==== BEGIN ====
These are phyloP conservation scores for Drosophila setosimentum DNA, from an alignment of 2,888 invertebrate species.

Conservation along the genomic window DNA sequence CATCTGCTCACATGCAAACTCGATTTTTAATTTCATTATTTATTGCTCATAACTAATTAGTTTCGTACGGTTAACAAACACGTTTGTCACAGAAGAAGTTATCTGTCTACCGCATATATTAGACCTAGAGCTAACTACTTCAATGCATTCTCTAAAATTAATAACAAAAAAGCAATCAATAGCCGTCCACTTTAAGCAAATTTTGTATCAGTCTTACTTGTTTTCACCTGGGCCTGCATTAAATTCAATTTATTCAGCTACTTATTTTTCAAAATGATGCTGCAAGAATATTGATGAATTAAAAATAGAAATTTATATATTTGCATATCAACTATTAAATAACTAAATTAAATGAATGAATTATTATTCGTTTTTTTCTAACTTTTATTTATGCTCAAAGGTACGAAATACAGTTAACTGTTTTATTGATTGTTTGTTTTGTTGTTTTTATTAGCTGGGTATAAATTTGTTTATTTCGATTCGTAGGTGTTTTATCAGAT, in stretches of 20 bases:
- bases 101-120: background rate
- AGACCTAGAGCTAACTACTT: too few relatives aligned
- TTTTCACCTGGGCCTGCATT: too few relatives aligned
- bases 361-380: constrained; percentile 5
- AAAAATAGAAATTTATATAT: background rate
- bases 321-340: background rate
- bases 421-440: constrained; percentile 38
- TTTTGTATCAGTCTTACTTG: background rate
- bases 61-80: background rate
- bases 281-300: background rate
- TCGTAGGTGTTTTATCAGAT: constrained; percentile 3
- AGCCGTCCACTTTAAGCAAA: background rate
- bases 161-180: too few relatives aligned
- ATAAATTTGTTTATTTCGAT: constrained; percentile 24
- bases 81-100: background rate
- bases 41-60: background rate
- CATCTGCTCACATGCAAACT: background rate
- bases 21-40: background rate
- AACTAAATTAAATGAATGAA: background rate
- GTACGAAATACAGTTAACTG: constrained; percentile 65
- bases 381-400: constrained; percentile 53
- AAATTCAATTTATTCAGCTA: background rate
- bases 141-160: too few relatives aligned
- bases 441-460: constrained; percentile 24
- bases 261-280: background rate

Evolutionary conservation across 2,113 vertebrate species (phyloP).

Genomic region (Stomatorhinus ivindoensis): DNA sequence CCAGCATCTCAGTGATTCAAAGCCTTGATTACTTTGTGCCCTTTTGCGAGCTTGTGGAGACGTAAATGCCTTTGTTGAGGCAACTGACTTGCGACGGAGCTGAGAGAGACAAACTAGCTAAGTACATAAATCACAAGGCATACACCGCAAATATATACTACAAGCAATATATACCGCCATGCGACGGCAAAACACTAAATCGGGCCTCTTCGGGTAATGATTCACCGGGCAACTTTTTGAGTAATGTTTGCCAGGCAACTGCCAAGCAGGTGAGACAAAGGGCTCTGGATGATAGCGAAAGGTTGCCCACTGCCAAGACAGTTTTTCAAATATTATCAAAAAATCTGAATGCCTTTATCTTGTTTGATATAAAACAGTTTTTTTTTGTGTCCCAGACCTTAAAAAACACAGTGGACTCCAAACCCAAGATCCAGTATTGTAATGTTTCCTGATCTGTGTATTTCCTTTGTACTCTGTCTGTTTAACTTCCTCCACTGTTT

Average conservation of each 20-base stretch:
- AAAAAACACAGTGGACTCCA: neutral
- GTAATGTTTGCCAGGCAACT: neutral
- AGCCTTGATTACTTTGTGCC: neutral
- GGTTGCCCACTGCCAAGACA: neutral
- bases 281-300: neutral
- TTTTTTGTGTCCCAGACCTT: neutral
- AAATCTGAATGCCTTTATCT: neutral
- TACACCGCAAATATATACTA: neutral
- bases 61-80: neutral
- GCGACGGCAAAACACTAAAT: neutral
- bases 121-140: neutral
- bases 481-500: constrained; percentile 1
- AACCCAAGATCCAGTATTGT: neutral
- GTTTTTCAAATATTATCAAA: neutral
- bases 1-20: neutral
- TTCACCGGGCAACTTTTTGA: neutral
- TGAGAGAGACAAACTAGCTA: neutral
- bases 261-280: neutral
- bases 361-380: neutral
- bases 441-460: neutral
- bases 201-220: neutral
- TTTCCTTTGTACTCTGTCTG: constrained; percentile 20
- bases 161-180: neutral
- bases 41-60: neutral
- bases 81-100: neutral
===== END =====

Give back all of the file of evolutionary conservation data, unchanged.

These are phyloP conservation scores for Drosophila setosimentum DNA, from an alignment of 2,888 invertebrate species.

Conservation along the genomic window DNA sequence CATCTGCTCACATGCAAACTCGATTTTTAATTTCATTATTTATTGCTCATAACTAATTAGTTTCGTACGGTTAACAAACACGTTTGTCACAGAAGAAGTTATCTGTCTACCGCATATATTAGACCTAGAGCTAACTACTTCAATGCATTCTCTAAAATTAATAACAAAAAAGCAATCAATAGCCGTCCACTTTAAGCAAATTTTGTATCAGTCTTACTTGTTTTCACCTGGGCCTGCATTAAATTCAATTTATTCAGCTACTTATTTTTCAAAATGATGCTGCAAGAATATTGATGAATTAAAAATAGAAATTTATATATTTGCATATCAACTATTAAATAACTAAATTAAATGAATGAATTATTATTCGTTTTTTTCTAACTTTTATTTATGCTCAAAGGTACGAAATACAGTTAACTGTTTTATTGATTGTTTGTTTTGTTGTTTTTATTAGCTGGGTATAAATTTGTTTATTTCGATTCGTAGGTGTTTTATCAGAT, in stretches of 20 bases:
- bases 101-120: background rate
- AGACCTAGAGCTAACTACTT: too few relatives aligned
- TTTTCACCTGGGCCTGCATT: too few relatives aligned
- bases 361-380: constrained; percentile 5
- AAAAATAGAAATTTATATAT: background rate
- bases 321-340: background rate
- bases 421-440: constrained; percentile 38
- TTTTGTATCAGTCTTACTTG: background rate
- bases 61-80: background rate
- bases 281-300: background rate
- TCGTAGGTGTTTTATCAGAT: constrained; percentile 3
- AGCCGTCCACTTTAAGCAAA: background rate
- bases 161-180: too few relatives aligned
- ATAAATTTGTTTATTTCGAT: constrained; percentile 24
- bases 81-100: background rate
- bases 41-60: background rate
- CATCTGCTCACATGCAAACT: background rate
- bases 21-40: background rate
- AACTAAATTAAATGAATGAA: background rate
- GTACGAAATACAGTTAACTG: constrained; percentile 65
- bases 381-400: constrained; percentile 53
- AAATTCAATTTATTCAGCTA: background rate
- bases 141-160: too few relatives aligned
- bases 441-460: constrained; percentile 24
- bases 261-280: background rate

Evolutionary conservation across 2,113 vertebrate species (phyloP).

Genomic region (Stomatorhinus ivindoensis): DNA sequence CCAGCATCTCAGTGATTCAAAGCCTTGATTACTTTGTGCCCTTTTGCGAGCTTGTGGAGACGTAAATGCCTTTGTTGAGGCAACTGACTTGCGACGGAGCTGAGAGAGACAAACTAGCTAAGTACATAAATCACAAGGCATACACCGCAAATATATACTACAAGCAATATATACCGCCATGCGACGGCAAAACACTAAATCGGGCCTCTTCGGGTAATGATTCACCGGGCAACTTTTTGAGTAATGTTTGCCAGGCAACTGCCAAGCAGGTGAGACAAAGGGCTCTGGATGATAGCGAAAGGTTGCCCACTGCCAAGACAGTTTTTCAAATATTATCAAAAAATCTGAATGCCTTTATCTTGTTTGATATAAAACAGTTTTTTTTTGTGTCCCAGACCTTAAAAAACACAGTGGACTCCAAACCCAAGATCCAGTATTGTAATGTTTCCTGATCTGTGTATTTCCTTTGTACTCTGTCTGTTTAACTTCCTCCACTGTTT

Average conservation of each 20-base stretch:
- AAAAAACACAGTGGACTCCA: neutral
- GTAATGTTTGCCAGGCAACT: neutral
- AGCCTTGATTACTTTGTGCC: neutral
- GGTTGCCCACTGCCAAGACA: neutral
- bases 281-300: neutral
- TTTTTTGTGTCCCAGACCTT: neutral
- AAATCTGAATGCCTTTATCT: neutral
- TACACCGCAAATATATACTA: neutral
- bases 61-80: neutral
- GCGACGGCAAAACACTAAAT: neutral
- bases 121-140: neutral
- bases 481-500: constrained; percentile 1
- AACCCAAGATCCAGTATTGT: neutral
- GTTTTTCAAATATTATCAAA: neutral
- bases 1-20: neutral
- TTCACCGGGCAACTTTTTGA: neutral
- TGAGAGAGACAAACTAGCTA: neutral
- bases 261-280: neutral
- bases 361-380: neutral
- bases 441-460: neutral
- bases 201-220: neutral
- TTTCCTTTGTACTCTGTCTG: constrained; percentile 20
- bases 161-180: neutral
- bases 41-60: neutral
- bases 81-100: neutral